Rolling Meadows Review: No protest before protesters please guilty charge

Four protesters arrested outside a Chicago Minuteman meeting in Arlington Heights last October pleaded guilty to battery Tuesday, but before leaving the courthouse some denied they did anything wrong.

“We believe what we did was right,” said Cynthia L. Gomez. “Anyone with a conscience . . . should oppose an armed vigilante group.”

Jury selection was scheduled to start for the trial of four people arrested Oct. 15 outside the Christian Liberty Academy where a meeting of the Chicago Minuteman was taking place. And, there were reporters there would be demonstrations outside the Rolling Meadows courthouse.

Instead, the prosecutors and defense attorneys negotiated a plea agreement in which the state dismissed charges of resisting arrest in exchange for pleas of guilty to battery by “insulting/provoking contact with a police officer without legal justification” from the defendants, Gomez, 28; Rehana F. Khan, 24; Kara K. Norlander, 24; and Eric W. Zenke, 18.

A bond forfeiture warrant has been issued for a fifth defendant, Marco A. Quiroz-Rojas, 30, who was not in Rolling Meadows court Tuesday, nor did he appear for the case’s initial court date in December.

Hundred protest

Hundreds of people Oct. 15 were protesting against the Chicago Minuteman Project, an anti-illegal immigration organization, when some of them, police authorities said, linked arms to block the main entrance of the academy.

“We told them to get out of the way,” said Arlington Heights Police Capt. Jerry Lambert. “As soon as we tried to move people out, they started swinging.”

The police then called for reinforcements, and more than 100 officers from regional and state agencies arrived. The people arrested were either part of the chain or tried to stop police from arresting those who were, police authorities said.

Outside of court Tuesday, Gomez said those charges were “false and invented.”

But both sides interpreted the outcome of the case the same, each claiming victory.

“We will not serve one day in jail,” said Gomez. “We did nothing wrong.”

The sentences

All four were sentenced to one year of court supervision, 240 hours of community service and to pay court costs of $230.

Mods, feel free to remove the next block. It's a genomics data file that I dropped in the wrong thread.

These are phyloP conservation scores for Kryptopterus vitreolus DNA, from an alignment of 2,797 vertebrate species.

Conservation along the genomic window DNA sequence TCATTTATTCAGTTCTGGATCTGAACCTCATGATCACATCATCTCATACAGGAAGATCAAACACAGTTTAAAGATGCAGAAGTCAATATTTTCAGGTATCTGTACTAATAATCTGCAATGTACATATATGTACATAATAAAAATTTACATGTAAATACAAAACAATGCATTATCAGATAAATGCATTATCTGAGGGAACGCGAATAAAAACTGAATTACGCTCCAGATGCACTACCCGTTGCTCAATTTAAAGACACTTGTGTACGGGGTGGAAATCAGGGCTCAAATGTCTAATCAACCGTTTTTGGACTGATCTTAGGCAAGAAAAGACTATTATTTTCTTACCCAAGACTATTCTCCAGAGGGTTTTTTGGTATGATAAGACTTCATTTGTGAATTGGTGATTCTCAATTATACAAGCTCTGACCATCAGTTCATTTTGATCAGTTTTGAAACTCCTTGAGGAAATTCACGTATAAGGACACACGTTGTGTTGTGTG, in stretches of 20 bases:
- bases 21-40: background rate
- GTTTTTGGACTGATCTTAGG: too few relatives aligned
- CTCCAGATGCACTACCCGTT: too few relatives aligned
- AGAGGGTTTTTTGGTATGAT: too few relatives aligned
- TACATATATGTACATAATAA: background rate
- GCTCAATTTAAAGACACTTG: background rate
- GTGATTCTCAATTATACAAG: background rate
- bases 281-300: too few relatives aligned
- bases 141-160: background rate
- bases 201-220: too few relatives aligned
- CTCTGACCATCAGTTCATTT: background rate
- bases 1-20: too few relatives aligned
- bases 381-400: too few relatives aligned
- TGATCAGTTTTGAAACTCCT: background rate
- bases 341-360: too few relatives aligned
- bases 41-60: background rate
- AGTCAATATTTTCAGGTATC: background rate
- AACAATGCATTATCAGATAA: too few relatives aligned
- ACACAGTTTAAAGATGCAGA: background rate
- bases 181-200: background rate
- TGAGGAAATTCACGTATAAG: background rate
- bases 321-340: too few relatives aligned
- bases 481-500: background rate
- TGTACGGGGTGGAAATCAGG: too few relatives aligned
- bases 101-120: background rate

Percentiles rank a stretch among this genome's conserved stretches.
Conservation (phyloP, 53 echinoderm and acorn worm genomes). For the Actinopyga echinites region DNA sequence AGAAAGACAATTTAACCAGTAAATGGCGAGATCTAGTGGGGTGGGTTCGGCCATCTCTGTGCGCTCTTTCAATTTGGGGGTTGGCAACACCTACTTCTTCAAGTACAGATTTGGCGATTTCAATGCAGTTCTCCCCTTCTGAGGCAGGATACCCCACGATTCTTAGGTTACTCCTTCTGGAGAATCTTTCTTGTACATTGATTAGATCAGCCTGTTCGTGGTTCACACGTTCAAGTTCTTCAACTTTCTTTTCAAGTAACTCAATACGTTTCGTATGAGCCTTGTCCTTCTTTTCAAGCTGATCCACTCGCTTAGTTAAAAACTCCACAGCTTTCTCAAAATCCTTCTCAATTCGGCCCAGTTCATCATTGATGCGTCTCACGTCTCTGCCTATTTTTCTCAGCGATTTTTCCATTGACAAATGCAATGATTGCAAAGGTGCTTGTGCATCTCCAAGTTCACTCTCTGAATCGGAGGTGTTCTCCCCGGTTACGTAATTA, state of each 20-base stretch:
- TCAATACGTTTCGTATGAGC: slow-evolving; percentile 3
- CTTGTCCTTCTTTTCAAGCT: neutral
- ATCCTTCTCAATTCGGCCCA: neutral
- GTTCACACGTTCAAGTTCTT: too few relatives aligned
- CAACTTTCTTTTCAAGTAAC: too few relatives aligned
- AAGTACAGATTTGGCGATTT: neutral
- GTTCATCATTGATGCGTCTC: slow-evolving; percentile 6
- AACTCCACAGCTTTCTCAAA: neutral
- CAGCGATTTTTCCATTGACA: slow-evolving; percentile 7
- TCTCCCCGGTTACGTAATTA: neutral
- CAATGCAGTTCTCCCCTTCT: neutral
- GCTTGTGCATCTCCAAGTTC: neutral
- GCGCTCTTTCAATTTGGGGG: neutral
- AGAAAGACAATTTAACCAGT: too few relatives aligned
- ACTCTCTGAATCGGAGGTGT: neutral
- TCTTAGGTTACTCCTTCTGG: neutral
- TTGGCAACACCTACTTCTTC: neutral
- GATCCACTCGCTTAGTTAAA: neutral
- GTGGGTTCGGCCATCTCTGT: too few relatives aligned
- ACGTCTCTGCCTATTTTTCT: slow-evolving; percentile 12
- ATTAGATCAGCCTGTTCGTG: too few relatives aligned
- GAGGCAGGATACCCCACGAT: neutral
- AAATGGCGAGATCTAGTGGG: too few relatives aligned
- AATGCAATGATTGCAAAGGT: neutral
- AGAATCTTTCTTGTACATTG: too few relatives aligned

Norlander and her attorney, Jed Stone, called the plea and sentence “an important victory.”

Norlander noted the prosecutor “had to drop the resisting arrest” charges and the public attention their arrests received helped “educate people” about the Minuteman Project, “a racist, vigilante group spreading around the country.”

Stone called Gomez, Norlander, Khan and Zenke “four courageous Americans who stood up and said ‘no’ to the Minutemen,” which he described as “the new Ku Klux Klan.”

“They came into our community with a history of lawlessness, a history of racism and a history of anti-immigration that is un-American and unwelcome in our community.”

The Minuteman Project Website describes the group as a “citizens’ vigilance operation monitoring immigration, business and government.” The group has no affiliation with “separatists, racists or supremacy groups or individuals,” the Website states.

No problems

Arlington Heights authorities said the people attending the Minutemen meeting did not cause any problems.

“They stayed inside the building,” Lambert said. “The ironic part is (the protesters) hid behind their First Amendment rights to interfere with someone else practicing their First Amendment rights.”

Lambert said he was satisfied with the court action.

“There was an admission in open court that they did indeed batter police officers, which is against the law. It’s no longer an allegation,” Lambert said. “We were protecting the rights of both parties to speak their peace. We are confident we did not act outside of our procedures and if it occurred again we would take the same action.”

Associate Judge Hyman Riebman said, “I suspect the defendants also dealt with what they perceived to be a very difficult situation. As hardworking . . . and as decent as these defendants are, those First Amendment rights cannot be used to violate other laws in the state of Illinois. Emotions sometimes cause things to get out of hand and that is what happened here.”

Riebman also advised, “My courtroom and any courtroom in Cook County is not a forum for politics or a forum for any person’s agenda.”

Copyright © 2006, Rolling Meadows Review